5 fun facts about Olympic ceremonies as we
embark upon the 2018 winter games!

  • 1920 | Antwerp, Belgium – First Olympic flag, athlete’s oath and peace dove release

If you didn’t get up in the wee hours of the night to watch the opening ceremony of the 2018 Olympic Games in PyeongChang, South Korea, you’ll have the chance to join in on the ancient tradition this evening! Ceremonies have been an integral part of the Olympics since the earliest games in ancient Greece, when the start and finish of each game were marked by a celebratory feast, song and poetry. While rooted in the tradition of those first Greek games, modern Olympics feature elaborate opening, closing and medal ceremonies—with opening ceremonies showcasing the host country’s culture, history and importance to the global community. Today, we’re exploring how Olympic ceremonies have evolved since the first modern Olympic Games in Athens were held in 1896 and highlighting some of the historic ceremonies that laid the groundwork for the global spectacles we enjoy today.

There are a number of traditions we’ve grown to expect at all Olympic opening ceremonies—like the playing of the national anthem and declaration of the start of the games by the host country’s head of state, the parade of athletes led by flag bearers, the symbolic release of doves, the raising of the Olympic flag and playing of the Olympic anthem, oaths taken by individuals representing all athletes, officials and coaches, and the Olympic flame and torch relay. However, several of those rituals have been gradually added throughout the past century. Check out the evolution in the fun facts below:

  1. 1920 | Antwerp, Belgium – First Olympic flag, athlete’s oath and peace doves
    Hosted in a city still reeling from the destruction of the first World War, the Olympics in Antwerp were marked by a commitment to peace and unity by all participating countries. For the first time, an athlete from the host country read an oath on behalf of his fellow competitors to play fairly. The Olympic flag—comprised of interlocking rings featuring at least one color from every nation’s flag—also made its debut, representing unity. Live doves symbolizing peace were also released for the first time, a tradition still present today through a symbolic dove release (for the safety of the doves!).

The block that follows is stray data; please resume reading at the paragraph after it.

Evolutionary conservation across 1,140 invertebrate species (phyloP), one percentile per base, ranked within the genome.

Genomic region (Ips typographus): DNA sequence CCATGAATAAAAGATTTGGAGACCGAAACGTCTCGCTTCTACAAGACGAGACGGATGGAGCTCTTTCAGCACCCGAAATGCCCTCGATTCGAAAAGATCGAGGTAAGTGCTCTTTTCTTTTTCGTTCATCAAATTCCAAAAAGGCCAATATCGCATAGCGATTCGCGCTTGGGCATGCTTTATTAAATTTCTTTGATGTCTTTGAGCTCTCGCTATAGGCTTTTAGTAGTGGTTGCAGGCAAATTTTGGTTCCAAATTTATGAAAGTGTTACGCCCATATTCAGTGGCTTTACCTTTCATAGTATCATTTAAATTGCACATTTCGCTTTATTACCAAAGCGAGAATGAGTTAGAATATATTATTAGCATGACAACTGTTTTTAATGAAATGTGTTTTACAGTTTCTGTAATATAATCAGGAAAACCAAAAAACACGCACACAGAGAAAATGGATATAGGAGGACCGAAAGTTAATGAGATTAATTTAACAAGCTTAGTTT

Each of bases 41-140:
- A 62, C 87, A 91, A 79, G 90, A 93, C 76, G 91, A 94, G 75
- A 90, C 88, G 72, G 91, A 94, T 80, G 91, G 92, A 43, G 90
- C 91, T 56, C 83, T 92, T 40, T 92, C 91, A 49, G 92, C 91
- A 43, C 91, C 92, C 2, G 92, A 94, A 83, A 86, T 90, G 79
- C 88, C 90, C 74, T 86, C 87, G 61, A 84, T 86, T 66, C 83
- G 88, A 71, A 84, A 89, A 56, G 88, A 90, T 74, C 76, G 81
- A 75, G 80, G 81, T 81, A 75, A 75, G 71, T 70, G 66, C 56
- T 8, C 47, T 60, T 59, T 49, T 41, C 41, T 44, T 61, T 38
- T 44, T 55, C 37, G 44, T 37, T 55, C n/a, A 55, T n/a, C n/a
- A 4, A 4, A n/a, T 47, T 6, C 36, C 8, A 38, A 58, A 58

2. 1928 | Amsterdam, Netherlands – First modern Olympic flame lit
    Paying homage to the ancient tradition, the first modern Olympic flame was ignited for the first time, burning for the duration of the games. The flame was lit in a cauldron at the top of a tower in the stadium, designed by renowned Dutch architect Jan Wils.
  3. 1936 | Berlin, Germany – First Olympic torch relay
    In 1934 the International Olympic Committee approved of the idea of reconnecting the games to their roots by transporting an Olympic flame lit in Olympia, Greece to the modern Olympic games—which would be held in Berlin. Despite the controversy surrounding these particular games, with Adolf Hitler at Germany’s helm, the inauguration of the torch relay created a cherished new Olympic tradition.
  4. 1948 | London, England – First live broadcast
    The 1948 London Olympics marked the end of a 12-year hiatus, due to World War II. Similar to the 1920 Olympics, the host city celebrated its resilience while continuing to face the harsh aftermath of war. This opening ceremony (and the games that followed) were broadcast live on BBC TV for the first time, allowing the ceremonial themes of peace and unity to spread beyond the walls of the stadium.
  5. 1956 | Melbourne, Australia – First suggestion athletes appear as “one nation”
    Three days before the closing ceremony in Melbourne, President Avery Brundage is reported to have received an anonymous letter from a teenage resident including words that left a lasting impression: “Let there be One Nation. War, politics and nationality will be all forgotten, what more could anybody want, if the whole world could be made as one nation.” The President changed the rules of the Game, allowing all athletes to come together—regardless of their origin—and march together at the closing ceremony as a global nation. True to this tradition, athletes enter the games with their country and exit the games with their fellow competitors from around the globe.

And the evolution continues. Olympic ceremonies—particularly those marking the start of the games—have continued to grow in size, scope and production quality over the years. To gear up for tonight’s airing of the 2018 ceremony, revisit the colorful productions of recent years on the opening ceremonies page on the Olympics website.   

As strong proponents of community-building through the arts, we’re thrilled to see hundreds of millions of people across the globe tune in to learn about a culture through music, dance and storytelling. Olympic opening ceremonies are filled with hope, possibility and the reminder that we’re part of a larger global community with more similarities than differences. Despite our age, country of origin, ethnic and cultural background, or socioeconomic circumstance, we all take pride in our home countries and carry the hope that the hard work and discipline of our athletes will be rewarded.   

We look forward to tonight’s full coverage of the 2018 opening ceremony, ‘Peace in Motion,’ and the winter games ahead!

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